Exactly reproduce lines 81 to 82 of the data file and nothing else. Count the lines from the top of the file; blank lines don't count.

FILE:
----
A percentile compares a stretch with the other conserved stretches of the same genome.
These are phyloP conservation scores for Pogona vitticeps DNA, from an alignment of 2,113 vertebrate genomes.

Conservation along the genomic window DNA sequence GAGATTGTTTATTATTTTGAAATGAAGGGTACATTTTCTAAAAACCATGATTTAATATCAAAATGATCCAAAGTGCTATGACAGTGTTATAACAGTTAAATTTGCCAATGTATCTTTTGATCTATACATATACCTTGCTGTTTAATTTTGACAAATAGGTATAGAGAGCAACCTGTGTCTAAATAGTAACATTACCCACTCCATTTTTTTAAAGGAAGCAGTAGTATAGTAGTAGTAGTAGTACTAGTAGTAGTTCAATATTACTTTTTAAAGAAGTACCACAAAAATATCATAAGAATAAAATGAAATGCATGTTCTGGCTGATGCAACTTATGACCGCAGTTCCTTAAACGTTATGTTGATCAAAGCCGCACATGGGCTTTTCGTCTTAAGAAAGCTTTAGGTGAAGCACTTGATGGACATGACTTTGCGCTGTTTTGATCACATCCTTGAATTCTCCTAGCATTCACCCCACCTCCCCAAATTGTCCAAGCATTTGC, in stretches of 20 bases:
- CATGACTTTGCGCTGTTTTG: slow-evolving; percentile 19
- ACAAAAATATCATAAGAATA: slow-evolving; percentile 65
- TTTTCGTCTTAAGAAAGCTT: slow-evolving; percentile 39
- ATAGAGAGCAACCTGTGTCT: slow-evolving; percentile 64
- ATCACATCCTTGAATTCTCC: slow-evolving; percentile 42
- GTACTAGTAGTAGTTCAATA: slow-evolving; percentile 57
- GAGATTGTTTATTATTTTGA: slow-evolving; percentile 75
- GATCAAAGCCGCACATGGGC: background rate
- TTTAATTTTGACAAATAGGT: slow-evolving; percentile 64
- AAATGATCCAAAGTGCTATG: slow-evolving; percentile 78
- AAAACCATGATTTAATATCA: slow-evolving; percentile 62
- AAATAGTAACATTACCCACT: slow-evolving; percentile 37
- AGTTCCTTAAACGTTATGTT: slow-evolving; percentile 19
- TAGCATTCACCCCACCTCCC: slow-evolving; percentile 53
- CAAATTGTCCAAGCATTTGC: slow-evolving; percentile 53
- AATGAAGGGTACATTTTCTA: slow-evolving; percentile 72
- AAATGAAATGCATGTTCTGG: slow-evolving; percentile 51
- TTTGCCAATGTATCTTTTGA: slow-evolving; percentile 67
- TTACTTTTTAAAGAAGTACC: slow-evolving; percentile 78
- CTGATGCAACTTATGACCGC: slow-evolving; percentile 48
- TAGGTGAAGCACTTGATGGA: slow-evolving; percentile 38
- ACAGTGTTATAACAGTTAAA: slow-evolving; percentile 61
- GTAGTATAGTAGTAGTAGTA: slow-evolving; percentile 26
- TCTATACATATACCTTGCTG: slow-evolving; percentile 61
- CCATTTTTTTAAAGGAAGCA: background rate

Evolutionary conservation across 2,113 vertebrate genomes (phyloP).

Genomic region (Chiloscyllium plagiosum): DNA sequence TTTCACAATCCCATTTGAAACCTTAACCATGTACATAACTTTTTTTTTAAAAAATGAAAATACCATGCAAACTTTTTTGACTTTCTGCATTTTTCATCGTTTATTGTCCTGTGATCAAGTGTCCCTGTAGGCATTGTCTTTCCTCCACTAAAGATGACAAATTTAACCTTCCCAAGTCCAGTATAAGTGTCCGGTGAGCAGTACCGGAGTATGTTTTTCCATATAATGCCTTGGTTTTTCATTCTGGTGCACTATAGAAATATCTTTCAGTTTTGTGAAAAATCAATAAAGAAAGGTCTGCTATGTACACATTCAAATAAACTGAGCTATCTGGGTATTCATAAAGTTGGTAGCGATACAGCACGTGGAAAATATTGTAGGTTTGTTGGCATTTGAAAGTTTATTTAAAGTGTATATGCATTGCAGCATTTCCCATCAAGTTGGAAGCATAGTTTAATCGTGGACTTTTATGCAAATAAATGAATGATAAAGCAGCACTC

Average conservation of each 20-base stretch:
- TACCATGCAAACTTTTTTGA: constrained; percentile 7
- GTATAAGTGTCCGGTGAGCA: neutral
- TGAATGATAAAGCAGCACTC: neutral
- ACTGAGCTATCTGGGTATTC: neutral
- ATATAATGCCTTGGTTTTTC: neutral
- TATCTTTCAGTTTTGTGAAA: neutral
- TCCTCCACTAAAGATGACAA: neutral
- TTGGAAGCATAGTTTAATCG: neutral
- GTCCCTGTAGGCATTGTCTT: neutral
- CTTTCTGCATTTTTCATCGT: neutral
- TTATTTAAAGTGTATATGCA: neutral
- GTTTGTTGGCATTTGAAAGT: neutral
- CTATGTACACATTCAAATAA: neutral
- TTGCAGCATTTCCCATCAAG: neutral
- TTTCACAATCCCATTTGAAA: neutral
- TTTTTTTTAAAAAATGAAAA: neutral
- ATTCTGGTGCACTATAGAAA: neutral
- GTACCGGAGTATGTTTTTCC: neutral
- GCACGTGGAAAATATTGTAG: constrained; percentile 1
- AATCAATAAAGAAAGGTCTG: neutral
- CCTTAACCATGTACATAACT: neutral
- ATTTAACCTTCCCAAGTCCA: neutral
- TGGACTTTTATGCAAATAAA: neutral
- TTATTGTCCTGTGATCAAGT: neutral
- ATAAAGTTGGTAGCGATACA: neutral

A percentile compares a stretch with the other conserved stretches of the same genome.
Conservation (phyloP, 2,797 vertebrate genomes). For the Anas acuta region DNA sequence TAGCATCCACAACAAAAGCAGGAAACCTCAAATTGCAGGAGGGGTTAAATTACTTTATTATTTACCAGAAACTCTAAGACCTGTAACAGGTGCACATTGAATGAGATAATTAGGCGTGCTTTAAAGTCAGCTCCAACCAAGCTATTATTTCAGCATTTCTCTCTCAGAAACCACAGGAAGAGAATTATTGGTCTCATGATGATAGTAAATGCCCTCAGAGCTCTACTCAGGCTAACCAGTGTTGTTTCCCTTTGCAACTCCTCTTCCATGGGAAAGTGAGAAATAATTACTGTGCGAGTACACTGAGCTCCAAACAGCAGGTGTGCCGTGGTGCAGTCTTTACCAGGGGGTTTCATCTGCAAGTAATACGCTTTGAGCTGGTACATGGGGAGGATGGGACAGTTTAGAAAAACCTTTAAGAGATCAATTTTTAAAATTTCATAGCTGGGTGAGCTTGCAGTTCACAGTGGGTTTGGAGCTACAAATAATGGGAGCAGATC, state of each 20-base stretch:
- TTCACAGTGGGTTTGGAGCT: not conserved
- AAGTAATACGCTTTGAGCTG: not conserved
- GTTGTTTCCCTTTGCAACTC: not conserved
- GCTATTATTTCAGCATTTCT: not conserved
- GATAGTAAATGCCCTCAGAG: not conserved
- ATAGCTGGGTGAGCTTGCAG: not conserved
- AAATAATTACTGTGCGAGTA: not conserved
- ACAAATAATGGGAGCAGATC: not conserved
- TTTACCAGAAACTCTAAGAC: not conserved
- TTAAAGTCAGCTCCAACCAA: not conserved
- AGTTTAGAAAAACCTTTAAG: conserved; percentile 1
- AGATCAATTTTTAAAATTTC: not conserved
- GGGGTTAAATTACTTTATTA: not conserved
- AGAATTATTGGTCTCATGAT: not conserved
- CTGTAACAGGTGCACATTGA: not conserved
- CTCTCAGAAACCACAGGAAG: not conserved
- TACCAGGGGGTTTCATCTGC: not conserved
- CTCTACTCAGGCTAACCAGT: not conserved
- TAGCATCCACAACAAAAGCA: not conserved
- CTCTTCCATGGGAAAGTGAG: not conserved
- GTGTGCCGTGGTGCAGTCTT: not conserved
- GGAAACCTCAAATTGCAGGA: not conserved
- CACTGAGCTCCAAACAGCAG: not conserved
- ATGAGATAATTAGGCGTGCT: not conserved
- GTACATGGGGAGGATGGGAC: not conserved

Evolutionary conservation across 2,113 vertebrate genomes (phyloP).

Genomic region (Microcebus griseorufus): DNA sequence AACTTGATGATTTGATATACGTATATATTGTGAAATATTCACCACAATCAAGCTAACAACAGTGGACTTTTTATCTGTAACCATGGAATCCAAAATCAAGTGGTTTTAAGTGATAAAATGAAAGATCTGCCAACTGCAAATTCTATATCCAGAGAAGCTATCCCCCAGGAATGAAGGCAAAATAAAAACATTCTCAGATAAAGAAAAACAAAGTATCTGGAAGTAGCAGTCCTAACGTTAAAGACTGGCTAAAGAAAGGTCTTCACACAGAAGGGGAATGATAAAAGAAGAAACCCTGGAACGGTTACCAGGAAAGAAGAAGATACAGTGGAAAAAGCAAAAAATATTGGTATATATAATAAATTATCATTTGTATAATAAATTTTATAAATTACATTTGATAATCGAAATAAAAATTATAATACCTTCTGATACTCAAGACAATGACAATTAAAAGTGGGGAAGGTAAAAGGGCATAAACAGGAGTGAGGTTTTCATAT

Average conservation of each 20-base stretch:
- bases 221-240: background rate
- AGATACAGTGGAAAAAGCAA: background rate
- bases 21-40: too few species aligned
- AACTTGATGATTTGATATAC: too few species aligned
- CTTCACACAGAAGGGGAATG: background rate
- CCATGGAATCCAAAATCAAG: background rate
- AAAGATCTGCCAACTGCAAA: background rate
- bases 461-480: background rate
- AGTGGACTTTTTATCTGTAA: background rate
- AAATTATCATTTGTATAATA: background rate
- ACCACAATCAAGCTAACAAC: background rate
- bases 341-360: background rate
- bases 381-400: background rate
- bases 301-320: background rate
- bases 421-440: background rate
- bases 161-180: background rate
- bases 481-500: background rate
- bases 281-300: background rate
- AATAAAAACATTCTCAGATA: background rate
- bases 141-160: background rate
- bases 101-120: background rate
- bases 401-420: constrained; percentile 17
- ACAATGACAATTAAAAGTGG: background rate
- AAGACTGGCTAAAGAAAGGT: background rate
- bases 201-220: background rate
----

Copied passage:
- CACTGAGCTCCAAACAGCAG: not conserved
- ATGAGATAATTAGGCGTGCT: not conserved